Brooke Maushund, who has worked on energy access in Nicaragua and in Africa, wrote the conference report for the Energy Net Limited summit that preceded the COP22 Climate Summit in Marrakech November 2 — 4, 2016.
The ongoing debate over the cost-effectiveness of renewable energy (RE) and energy efficiency
(EE) deployment often hinges on the current cost of incumbent fossil-fuel technologies versus
the long-term benefit of clean energy alternatives. This debate is often focused on mature or
‘industrialized’ economies and externalities such as job creation. In many ways, however, the
situation in developing economies is at least as or even more interesting due to the generally
faster current rate of economic growth and of infrastructure deployment. On the one hand, RE
and EE could help decarbonize economies in developing countries, but on the other hand, higher
upfront costs of RE and EE could hamper short-term growth. The methodology developed in
this paper confirms the existence of this trade-off for some scenarios, yet at the same time
provides considerable evidence about the positive impact of EE and RE from a job creation and
employment perspective. By extending and adopting a methodology for Africa designed to
calculate employment from electricity generation in the U.S., this study finds that energy savings
and the conversion of the electricity supply mix to renewable energy generates employment
compared to a reference scenario. It also concludes that the costs per additional job created tend
to decrease with increasing levels of both EE adoption and RE shares.
The Property Assessed Clean Energy (PACE) program is a national initiative designed to promote investment in solar photovoltaics by commercial, nonprofit, and residential property owners. Its central feature is to provide low-cost, long-term funding, which is repaid as an assessment on the property’s regular tax bill, as is done for sidewalks and sewers, for example. Spurring such investment clearly is a good goal, but is the program effective? Ameli, Pisu, and Kammen in Applied Energy used a natural experiment in northern California to test the capacity of PACE, finding that it has been a great success, more than doubling residential photovoltaic installations in the region at no cost to the taxpayers. —HJS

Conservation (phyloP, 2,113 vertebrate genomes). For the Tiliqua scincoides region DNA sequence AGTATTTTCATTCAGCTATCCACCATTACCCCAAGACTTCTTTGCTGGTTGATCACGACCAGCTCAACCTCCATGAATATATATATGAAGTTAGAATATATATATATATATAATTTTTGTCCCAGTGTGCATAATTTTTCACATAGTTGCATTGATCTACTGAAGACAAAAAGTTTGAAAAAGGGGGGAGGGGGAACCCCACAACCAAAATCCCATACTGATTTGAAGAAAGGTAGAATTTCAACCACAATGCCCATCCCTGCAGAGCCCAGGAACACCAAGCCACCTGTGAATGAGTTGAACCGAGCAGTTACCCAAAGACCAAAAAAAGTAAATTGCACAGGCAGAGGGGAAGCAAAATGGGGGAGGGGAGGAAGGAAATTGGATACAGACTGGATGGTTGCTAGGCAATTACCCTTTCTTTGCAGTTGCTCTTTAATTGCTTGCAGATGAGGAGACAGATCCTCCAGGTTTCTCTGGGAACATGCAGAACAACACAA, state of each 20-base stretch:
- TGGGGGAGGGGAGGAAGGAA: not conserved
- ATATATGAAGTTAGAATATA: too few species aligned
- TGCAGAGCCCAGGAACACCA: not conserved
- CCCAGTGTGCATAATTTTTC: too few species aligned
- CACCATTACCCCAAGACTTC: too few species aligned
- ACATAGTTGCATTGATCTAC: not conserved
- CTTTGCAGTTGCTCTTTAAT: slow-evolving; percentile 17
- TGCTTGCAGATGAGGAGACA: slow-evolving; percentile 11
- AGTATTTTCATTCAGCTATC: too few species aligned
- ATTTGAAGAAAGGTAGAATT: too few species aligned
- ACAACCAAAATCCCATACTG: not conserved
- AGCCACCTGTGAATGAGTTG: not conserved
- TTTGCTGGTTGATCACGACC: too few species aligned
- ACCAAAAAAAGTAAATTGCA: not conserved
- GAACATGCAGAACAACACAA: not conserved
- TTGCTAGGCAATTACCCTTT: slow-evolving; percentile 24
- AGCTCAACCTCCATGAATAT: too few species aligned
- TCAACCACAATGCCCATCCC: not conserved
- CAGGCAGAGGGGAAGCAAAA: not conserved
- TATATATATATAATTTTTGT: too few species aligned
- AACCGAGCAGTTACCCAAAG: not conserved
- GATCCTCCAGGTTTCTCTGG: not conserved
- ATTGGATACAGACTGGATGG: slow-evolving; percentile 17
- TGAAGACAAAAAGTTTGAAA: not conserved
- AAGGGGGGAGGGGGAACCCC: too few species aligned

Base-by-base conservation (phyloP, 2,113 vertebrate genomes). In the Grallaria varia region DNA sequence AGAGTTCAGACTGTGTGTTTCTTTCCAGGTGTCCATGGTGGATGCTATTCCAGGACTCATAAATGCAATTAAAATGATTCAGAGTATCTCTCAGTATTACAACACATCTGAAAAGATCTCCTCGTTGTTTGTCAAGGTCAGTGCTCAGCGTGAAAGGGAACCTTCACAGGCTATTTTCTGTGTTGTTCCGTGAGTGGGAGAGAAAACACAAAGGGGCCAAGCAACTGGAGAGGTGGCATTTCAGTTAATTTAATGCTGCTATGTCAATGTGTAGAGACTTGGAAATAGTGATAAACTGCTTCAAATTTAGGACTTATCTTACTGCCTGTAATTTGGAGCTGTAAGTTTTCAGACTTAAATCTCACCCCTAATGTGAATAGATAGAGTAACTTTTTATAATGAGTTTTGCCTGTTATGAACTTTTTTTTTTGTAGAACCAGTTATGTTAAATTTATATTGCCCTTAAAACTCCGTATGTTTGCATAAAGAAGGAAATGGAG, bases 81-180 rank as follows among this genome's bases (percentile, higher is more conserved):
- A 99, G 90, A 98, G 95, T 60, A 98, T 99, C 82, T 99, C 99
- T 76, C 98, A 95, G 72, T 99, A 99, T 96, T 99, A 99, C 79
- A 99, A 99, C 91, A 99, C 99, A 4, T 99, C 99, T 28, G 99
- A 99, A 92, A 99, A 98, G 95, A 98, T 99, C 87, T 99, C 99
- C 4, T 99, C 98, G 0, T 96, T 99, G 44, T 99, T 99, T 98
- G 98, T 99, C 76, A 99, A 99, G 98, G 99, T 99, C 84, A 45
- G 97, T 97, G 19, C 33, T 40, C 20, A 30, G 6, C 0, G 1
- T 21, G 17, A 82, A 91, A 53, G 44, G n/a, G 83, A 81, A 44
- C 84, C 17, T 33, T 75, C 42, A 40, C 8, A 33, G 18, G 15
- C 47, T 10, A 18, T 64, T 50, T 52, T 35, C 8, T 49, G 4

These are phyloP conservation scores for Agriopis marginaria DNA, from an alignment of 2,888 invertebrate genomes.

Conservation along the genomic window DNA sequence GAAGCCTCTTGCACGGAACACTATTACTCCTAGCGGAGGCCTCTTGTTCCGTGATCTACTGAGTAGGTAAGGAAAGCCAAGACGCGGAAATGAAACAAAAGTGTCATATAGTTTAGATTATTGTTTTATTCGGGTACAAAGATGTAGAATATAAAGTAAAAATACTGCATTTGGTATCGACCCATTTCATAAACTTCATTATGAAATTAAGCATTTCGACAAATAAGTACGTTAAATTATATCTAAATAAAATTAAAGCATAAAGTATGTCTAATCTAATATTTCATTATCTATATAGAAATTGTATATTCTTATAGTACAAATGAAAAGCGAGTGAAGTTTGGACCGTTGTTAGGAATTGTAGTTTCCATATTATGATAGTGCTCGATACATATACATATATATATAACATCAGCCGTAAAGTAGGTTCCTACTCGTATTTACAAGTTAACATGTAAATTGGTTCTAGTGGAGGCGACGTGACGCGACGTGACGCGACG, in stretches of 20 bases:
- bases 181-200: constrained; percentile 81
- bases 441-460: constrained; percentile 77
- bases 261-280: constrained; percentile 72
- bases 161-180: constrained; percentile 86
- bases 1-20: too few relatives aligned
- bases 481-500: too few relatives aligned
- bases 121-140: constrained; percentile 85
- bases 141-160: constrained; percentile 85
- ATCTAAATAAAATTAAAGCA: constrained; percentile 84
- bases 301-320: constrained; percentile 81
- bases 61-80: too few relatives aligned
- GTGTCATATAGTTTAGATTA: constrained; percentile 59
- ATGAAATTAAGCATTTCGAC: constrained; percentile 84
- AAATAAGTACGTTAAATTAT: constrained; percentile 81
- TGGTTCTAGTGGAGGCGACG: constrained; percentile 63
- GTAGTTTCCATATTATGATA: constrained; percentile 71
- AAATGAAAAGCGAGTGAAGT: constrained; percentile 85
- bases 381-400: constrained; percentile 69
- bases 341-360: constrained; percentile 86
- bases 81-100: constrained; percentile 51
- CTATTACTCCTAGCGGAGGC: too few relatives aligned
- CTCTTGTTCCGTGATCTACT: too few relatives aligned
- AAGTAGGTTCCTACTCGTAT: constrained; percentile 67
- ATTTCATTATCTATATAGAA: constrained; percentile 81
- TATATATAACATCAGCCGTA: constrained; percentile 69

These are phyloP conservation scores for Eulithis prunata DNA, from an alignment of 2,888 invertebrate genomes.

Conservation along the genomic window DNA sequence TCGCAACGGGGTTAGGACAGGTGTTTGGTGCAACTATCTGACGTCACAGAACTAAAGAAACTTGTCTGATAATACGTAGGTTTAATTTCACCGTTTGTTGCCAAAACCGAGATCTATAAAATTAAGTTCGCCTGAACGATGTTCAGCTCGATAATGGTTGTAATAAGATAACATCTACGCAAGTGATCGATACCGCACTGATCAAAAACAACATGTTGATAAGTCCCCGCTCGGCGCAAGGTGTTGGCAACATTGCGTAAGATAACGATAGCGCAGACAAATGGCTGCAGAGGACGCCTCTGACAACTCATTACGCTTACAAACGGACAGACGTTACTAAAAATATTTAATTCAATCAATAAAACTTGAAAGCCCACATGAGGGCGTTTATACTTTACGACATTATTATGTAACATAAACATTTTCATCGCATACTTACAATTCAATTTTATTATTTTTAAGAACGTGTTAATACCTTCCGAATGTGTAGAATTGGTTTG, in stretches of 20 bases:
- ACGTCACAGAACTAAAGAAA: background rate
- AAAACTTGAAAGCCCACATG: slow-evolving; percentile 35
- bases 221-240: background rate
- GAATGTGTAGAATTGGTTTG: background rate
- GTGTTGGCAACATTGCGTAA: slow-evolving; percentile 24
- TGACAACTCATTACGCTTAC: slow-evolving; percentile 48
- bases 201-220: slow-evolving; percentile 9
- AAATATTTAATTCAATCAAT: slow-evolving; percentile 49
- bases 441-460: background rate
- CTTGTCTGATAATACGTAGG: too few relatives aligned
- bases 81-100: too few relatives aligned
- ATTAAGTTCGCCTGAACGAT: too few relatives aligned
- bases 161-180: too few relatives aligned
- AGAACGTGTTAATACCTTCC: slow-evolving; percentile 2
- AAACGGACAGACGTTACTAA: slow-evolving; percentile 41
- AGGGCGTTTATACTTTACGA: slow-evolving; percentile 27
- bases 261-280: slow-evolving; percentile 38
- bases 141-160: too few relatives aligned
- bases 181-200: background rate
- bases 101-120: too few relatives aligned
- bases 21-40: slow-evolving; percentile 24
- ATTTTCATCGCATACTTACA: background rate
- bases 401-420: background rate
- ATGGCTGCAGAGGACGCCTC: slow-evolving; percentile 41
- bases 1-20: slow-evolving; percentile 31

March 2, in SCIENTIFIC AMERICAN
Daniel M. Kammen
Over the past two years, two thoughtful, innovative, and dramatically different plans to address global warming have been presented to the American public by the Democratic and the Republican Parties. Both plans would move the nation significantly toward a sustainable future.
The first, the Clean Power Plan (CPP), introduced by President Obama, calls on states to reduce carbon pollution from the power sector by 32 percent below the 2005 baseline by 2030. The CPP further makes $8 billion available to retrain and aid coal-workers and their families. This is a sizeable transition fund for an industry now valued in total at less than $50 billion, a tenth of what it was just a few decades ago.
The second is the Carbon Dividend Plan (CDP) which was recently proposed by the Climate Leadership Council which is headlined by former Republican Secretaries of State James Baker and George Shultz, as well as former Treasury Secretary Paulson, two former Chairmen of the President’s Council of Economic Advisers, and a Chairman of the Board of Walmart. The CDP calls for a modestly rising carbon tax, with dividends paid directly back to American families amounting to roughly $2,000 per year for a family of four.
Both plans have a great deal to like. The home run strategy for American job creation and industrial leadership is to implement both the CPP and the CDP.